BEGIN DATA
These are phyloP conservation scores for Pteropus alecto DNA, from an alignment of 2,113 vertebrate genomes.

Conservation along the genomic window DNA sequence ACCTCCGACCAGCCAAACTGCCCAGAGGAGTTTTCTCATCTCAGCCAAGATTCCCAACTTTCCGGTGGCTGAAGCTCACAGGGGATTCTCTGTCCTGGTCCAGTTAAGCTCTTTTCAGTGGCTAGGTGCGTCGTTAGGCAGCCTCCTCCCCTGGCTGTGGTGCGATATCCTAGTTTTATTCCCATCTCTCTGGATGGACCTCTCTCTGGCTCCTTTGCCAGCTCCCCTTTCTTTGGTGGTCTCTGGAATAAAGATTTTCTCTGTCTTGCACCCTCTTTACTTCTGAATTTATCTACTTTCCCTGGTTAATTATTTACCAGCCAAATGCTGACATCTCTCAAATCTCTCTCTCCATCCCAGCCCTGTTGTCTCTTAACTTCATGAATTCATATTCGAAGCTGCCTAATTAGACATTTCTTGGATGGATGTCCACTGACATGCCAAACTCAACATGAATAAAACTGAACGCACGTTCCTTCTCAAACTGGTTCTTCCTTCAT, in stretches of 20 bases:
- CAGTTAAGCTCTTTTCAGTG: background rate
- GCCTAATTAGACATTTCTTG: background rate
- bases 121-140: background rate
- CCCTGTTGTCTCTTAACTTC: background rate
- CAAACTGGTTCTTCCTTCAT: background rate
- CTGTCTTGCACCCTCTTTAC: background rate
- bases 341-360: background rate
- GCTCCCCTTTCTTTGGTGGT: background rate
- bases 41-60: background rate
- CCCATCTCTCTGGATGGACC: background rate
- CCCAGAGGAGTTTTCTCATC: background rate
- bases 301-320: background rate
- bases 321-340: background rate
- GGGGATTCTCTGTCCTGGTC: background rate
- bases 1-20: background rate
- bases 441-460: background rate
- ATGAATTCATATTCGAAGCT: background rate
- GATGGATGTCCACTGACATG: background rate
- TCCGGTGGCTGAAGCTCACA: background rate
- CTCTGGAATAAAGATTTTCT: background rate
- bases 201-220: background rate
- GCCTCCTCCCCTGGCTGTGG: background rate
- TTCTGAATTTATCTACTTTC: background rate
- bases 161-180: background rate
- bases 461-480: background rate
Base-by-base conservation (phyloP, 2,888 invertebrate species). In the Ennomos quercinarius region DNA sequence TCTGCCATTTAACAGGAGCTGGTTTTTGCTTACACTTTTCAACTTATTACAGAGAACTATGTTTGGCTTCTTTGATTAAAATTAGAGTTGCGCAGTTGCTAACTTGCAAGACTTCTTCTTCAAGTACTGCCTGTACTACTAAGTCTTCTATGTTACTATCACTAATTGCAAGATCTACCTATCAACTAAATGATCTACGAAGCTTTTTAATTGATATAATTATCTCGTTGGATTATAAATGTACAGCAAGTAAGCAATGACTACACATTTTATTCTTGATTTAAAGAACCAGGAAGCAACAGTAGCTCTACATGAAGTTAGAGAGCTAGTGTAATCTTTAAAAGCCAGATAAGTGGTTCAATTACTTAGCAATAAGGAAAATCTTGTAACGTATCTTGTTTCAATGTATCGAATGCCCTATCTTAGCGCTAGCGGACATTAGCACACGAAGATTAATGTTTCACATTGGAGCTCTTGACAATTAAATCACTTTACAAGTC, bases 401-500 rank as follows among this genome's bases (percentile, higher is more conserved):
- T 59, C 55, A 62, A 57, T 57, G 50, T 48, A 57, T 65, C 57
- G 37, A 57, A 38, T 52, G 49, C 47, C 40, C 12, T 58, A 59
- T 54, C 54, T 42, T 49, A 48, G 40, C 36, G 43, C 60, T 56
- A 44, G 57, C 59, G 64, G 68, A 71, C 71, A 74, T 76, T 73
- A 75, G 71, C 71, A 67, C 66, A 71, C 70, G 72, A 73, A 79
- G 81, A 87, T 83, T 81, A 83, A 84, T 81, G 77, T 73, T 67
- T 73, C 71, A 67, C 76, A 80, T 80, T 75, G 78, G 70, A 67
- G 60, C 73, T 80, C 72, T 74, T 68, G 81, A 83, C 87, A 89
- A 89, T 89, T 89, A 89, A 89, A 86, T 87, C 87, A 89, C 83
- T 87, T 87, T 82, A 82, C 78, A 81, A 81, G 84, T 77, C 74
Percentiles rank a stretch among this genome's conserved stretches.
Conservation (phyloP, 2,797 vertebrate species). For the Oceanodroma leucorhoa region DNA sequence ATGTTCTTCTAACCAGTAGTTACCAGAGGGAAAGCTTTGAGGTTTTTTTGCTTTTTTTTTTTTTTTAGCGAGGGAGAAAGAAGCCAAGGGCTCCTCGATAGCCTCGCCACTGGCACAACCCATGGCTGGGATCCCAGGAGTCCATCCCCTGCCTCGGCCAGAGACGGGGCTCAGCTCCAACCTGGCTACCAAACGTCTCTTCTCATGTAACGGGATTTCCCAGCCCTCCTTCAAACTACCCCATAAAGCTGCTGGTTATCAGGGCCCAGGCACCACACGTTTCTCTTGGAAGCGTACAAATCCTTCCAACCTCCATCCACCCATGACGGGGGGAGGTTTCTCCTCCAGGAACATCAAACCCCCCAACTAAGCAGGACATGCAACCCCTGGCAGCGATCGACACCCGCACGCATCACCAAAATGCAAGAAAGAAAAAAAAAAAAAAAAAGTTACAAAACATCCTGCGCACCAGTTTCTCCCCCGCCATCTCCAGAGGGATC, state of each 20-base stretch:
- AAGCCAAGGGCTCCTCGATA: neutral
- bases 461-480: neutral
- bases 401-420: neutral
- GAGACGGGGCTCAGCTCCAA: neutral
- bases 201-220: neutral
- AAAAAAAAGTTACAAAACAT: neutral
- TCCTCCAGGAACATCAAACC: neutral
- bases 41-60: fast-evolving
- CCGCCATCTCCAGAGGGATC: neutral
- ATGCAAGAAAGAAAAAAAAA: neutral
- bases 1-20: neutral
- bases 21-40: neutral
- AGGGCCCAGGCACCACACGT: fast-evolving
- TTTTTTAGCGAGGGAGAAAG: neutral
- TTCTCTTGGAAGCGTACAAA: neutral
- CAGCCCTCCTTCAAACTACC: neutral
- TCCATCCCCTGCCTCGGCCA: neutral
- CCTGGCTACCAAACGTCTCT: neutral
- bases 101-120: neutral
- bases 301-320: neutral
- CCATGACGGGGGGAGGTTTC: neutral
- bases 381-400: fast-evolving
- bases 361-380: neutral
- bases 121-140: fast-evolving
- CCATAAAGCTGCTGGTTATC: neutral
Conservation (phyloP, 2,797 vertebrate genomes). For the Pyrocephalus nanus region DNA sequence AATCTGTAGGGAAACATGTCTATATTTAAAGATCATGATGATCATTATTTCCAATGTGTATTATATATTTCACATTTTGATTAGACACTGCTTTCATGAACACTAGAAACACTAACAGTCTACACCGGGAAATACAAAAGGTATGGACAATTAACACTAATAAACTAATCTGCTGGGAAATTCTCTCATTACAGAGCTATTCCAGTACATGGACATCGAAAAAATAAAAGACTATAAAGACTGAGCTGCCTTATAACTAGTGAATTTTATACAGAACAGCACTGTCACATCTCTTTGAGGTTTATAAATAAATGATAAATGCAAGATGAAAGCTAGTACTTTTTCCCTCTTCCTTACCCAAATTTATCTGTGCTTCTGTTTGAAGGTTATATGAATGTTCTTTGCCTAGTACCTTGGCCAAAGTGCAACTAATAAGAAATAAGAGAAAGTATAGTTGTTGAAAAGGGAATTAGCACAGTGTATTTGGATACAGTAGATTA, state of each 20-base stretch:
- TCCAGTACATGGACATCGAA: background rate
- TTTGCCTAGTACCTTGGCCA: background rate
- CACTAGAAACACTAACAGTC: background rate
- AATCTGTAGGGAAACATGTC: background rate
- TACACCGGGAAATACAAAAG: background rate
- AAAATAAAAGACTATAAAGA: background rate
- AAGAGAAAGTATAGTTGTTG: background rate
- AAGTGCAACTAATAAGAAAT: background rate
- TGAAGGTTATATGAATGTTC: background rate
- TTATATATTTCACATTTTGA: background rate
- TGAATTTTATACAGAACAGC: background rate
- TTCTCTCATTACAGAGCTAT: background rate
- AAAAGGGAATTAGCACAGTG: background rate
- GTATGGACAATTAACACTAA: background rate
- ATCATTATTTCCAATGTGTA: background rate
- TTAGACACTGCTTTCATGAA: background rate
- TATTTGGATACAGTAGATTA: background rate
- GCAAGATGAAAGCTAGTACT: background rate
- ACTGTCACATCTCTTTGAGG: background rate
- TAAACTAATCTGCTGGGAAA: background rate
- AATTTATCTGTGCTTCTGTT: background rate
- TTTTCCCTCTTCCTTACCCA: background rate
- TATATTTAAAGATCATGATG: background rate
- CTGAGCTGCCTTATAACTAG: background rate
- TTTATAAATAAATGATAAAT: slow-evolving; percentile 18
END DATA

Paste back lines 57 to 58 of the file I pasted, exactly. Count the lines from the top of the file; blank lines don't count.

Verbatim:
- TCCATCCCCTGCCTCGGCCA: neutral
- CCTGGCTACCAAACGTCTCT: neutral